Sino-Dutch conflicts

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Sino-Dutch conflicts
Surrender of Zeelandia.jpg
A Dutch illustration of the surrender of Zeelandia on Formosa to China in 1662
Fujian, Amoy, Penghu, Liaoluo Bay, Kinmen, Tainan, Taiwan
Result Ming Chinese victory
Ming dynasty
Southern Ming dynasty
Kingdom of Tungning
Portuguese empire
VOC-Amsterdam.svg Dutch East India Company
Chinese pirates
Commanders and leaders
Shang Zhouzuo (Shang Chou-tso)
Nan Juyi (Nan Chü-i)
General Wang Mengxiong
Zheng Zhilong
Zheng Chenggong (Koxinga)
Zheng Jing
VOC-Amsterdam.svg Cornelis Reijersen
VOC-Amsterdam.svg Christian Francs (POW)
VOC-Amsterdam.svg Marten Sonck
VOC-Amsterdam.svg Hans Putmans
VOC-Amsterdam.svg Frederick Coyett
Liu Xiang
Li Guozhu

The Sino-Dutch conflicts were a series of conflicts between the Ming dynasty (and later its rump successor the Southern Ming dynasty and the Ming loyalist Kingdom of Tungning) of China and the Dutch East India Company over trade and land throughout the 1620s, 1630s, and 1662. The Dutch were attempting to compel China to accede to their trade demands, but the Chinese defeated the Dutch forces.

Sino-Dutch conflicts[edit]


The Dutch East India Company used their military power in the attempt to force China to open up a port in Fujian to their trade. They demanded that China expel the Portuguese from Macau. (The Dutch were fighting in the Dutch–Portuguese War at the time.) The Dutch raided Chinese shipping after 1618 and took junks hostage to coerce China into meeting their demands. All these actions were unsuccessful.[1][2][3]

The Dutch were defeated by the Portuguese at the Battle of Macau in 1622. That same year, the Dutch seized Penghu (the Pescadores Islands), built a fort there, and continued to demand that China open up ports in Fujian to Dutch trade. China refused, with the Chinese governor of Fujian (Fukien) Shang Zhouzuo (Shang Chou-tso) demanding that the Dutch withdraw from the Pescadores to Formosa (Taiwan), where the Chinese would permit them to engage in trade. This led to a war between the Dutch and China between 1622 and 1624 which ended with the Chinese being successful in making the Dutch withdraw to Taiwan and abandoning the Pescadores.[4][5]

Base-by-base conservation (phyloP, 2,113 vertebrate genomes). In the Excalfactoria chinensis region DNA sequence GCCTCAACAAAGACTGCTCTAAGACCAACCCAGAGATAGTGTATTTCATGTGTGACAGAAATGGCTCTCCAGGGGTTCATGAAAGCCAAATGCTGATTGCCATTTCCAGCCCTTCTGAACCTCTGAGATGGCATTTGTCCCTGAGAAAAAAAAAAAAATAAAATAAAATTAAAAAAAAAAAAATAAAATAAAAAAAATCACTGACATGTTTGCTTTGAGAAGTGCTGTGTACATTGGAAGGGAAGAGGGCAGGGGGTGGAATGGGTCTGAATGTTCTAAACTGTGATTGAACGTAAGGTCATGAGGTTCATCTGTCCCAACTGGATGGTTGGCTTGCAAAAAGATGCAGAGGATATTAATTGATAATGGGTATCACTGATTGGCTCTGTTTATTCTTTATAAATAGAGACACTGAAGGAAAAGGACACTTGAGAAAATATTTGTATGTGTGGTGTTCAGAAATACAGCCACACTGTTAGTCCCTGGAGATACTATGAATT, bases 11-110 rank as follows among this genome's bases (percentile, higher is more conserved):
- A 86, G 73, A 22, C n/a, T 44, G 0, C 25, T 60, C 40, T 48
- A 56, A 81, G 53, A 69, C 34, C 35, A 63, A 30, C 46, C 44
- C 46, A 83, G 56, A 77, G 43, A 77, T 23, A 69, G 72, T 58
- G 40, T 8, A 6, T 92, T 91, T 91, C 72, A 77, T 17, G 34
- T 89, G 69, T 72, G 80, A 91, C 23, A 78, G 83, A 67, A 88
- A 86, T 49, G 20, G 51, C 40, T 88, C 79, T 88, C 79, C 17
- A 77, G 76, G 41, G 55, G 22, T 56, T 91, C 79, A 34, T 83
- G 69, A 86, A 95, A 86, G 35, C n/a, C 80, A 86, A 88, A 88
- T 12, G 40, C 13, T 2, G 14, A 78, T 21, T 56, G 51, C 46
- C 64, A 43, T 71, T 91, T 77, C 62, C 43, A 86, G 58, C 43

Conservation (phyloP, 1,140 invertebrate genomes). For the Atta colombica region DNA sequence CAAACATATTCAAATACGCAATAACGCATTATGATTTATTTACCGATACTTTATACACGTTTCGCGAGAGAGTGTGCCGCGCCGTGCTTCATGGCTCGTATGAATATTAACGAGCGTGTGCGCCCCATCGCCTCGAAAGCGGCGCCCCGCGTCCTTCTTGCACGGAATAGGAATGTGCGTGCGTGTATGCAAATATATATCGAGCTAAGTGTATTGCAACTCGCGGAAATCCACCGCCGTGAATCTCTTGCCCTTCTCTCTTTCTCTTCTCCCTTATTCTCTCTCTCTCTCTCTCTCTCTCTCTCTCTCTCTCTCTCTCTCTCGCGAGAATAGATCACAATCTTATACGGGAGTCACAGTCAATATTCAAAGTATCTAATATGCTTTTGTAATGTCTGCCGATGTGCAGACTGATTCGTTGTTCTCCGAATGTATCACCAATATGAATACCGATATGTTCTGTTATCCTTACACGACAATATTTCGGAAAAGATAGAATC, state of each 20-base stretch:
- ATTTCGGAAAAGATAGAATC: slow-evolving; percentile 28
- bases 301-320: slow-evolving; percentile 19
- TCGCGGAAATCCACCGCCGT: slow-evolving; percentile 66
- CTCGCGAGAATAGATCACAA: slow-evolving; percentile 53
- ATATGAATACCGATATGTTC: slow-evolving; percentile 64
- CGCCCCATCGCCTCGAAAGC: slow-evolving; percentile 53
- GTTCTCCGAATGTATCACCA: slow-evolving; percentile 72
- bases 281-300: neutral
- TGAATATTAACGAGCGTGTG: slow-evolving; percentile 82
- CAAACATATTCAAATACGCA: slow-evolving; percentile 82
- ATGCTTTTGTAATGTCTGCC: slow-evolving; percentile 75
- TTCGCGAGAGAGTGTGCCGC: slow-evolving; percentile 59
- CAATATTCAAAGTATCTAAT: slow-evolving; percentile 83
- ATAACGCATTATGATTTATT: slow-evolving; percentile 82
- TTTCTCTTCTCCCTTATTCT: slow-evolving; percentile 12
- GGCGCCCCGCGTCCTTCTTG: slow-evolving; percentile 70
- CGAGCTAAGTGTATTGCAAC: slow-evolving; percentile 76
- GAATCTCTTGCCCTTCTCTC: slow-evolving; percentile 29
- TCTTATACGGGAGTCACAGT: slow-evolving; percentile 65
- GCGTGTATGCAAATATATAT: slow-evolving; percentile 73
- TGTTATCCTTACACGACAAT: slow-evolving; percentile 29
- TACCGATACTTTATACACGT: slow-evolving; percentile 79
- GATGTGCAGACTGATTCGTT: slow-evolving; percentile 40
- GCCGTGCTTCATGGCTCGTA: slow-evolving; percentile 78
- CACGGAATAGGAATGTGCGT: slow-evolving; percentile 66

The Dutch threatened that China would face Dutch raids on Chinese ports and shipping unless the Chinese allowed trading on Penghu and that China not trade with Manila but only with the Dutch in Batavia and Siam and Cambodia. However, the Dutch found out that unlike smaller Southeast Asian kingdoms, China could not be bullied or intimidated by them. After Shang ordered them to withdraw to Taiwan on September 19 of 1622, the Dutch raided Amoy on October and November.[6] The Dutch intended to "induce the Chinese to trade by force or from fear" by raiding Fujian and Chinese shipping from the Pescadores.[7] Long artillery batteries were erected at Amoy in March 1622 by Colonel Li Gonghua as a defence against the Dutch.[8]

On the Dutch attempt in 1623 to force China to open up a port, five Dutch ships were sent to Liu-ao and the mission ended in failure for the Dutch, with a number of Dutch sailors taken prisoner and one of their ships lost. In response to the Dutch using captured Chinese for forced labor and strengthening their garrison in Penghu with five more ships in addition to the six already there, the new governor of Fujian Nan Juyi (Nan Chü-yi) was permitted by China to begin preparations to attack the Dutch forces in July 1623. A Dutch raid was defeated by the Chinese at Amoy in October 1623, with the Chinese taking the Dutch commander Christian Francs prisoner and burning one of the four Dutch ships. Yu Zigao began an offensive in February 1624 with warships and troops against the Dutch in Penghu with the intent of expelling them.[9]